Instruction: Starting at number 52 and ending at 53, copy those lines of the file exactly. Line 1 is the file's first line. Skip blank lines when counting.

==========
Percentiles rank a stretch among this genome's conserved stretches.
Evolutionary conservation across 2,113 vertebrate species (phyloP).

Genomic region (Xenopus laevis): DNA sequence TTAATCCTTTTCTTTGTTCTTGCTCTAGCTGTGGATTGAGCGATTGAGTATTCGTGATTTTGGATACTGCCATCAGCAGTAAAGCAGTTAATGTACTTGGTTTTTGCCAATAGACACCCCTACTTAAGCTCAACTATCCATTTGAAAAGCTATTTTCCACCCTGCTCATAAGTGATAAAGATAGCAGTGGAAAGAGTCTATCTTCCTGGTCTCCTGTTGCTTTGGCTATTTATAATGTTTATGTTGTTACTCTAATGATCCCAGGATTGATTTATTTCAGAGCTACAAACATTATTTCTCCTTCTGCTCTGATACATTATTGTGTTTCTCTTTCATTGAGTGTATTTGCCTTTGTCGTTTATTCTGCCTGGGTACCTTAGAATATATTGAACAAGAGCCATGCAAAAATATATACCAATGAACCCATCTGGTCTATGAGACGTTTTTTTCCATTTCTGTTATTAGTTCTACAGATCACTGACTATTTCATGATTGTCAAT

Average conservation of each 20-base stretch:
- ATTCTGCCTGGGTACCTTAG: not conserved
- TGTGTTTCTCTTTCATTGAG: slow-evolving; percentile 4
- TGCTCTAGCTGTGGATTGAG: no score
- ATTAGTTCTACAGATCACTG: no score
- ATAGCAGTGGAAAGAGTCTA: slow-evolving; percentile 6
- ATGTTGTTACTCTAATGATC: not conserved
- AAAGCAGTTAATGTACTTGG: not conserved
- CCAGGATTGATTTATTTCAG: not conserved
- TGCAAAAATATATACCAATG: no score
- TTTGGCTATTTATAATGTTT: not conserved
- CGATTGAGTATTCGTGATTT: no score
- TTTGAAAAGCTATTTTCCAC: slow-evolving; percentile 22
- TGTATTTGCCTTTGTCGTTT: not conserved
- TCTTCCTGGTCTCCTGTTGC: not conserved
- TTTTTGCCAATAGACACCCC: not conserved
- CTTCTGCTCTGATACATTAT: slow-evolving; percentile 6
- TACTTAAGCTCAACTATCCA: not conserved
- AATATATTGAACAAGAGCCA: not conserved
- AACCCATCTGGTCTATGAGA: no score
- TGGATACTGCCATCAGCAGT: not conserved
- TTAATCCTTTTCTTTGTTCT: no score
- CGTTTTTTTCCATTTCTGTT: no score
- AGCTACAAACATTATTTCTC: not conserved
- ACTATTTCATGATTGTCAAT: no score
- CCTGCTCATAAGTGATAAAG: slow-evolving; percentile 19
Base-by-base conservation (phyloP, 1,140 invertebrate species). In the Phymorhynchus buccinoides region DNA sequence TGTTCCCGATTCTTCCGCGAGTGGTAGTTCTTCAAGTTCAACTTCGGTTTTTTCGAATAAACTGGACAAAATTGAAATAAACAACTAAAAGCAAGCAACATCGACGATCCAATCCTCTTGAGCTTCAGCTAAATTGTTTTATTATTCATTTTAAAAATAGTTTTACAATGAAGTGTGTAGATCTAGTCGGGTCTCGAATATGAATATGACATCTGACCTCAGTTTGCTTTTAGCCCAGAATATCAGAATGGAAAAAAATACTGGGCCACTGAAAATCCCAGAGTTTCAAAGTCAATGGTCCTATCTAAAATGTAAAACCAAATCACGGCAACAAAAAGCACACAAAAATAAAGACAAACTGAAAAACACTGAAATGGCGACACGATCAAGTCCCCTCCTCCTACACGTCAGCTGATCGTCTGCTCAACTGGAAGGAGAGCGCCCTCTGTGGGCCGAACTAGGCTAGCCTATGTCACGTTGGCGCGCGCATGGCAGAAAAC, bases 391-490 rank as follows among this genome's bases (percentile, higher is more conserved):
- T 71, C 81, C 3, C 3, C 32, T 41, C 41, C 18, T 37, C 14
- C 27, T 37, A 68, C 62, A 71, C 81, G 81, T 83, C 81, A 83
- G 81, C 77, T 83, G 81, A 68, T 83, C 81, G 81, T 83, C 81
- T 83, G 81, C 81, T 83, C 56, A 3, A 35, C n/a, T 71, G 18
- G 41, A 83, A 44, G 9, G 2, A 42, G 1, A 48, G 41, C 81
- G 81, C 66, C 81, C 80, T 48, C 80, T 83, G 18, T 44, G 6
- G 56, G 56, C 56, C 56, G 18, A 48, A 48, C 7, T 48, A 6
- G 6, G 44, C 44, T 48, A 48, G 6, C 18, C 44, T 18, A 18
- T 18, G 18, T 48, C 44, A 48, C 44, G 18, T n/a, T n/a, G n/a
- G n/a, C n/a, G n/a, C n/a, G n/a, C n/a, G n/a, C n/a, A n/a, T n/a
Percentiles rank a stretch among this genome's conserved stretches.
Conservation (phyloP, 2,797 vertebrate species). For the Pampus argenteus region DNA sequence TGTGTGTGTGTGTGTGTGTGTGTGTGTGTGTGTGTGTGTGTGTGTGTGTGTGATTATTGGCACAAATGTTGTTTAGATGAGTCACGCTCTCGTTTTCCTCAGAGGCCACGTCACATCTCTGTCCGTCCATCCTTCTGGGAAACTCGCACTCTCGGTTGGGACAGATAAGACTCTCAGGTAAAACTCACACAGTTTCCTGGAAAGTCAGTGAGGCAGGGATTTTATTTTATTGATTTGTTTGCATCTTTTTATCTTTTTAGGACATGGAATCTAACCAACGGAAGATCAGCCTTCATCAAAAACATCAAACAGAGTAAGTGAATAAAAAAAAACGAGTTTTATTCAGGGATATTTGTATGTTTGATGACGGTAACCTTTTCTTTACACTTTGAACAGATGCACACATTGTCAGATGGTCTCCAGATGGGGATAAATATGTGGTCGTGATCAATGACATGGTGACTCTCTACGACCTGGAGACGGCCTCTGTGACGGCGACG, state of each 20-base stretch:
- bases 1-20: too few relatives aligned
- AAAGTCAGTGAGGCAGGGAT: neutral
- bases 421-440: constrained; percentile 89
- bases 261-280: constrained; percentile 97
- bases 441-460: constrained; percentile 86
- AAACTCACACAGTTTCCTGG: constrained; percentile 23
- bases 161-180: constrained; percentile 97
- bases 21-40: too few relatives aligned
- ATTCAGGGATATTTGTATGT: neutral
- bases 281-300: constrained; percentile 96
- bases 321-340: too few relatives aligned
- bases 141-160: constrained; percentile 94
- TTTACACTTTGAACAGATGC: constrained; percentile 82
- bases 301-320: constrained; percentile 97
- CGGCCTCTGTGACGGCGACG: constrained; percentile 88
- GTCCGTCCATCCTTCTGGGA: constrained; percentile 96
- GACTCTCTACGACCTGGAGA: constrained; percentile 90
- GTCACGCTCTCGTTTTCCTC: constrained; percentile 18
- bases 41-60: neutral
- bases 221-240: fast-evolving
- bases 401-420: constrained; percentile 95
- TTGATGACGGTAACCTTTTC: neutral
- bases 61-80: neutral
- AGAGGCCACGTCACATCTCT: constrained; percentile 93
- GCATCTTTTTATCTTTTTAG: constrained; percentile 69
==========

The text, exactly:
- bases 281-300: constrained; percentile 96
- bases 321-340: too few relatives aligned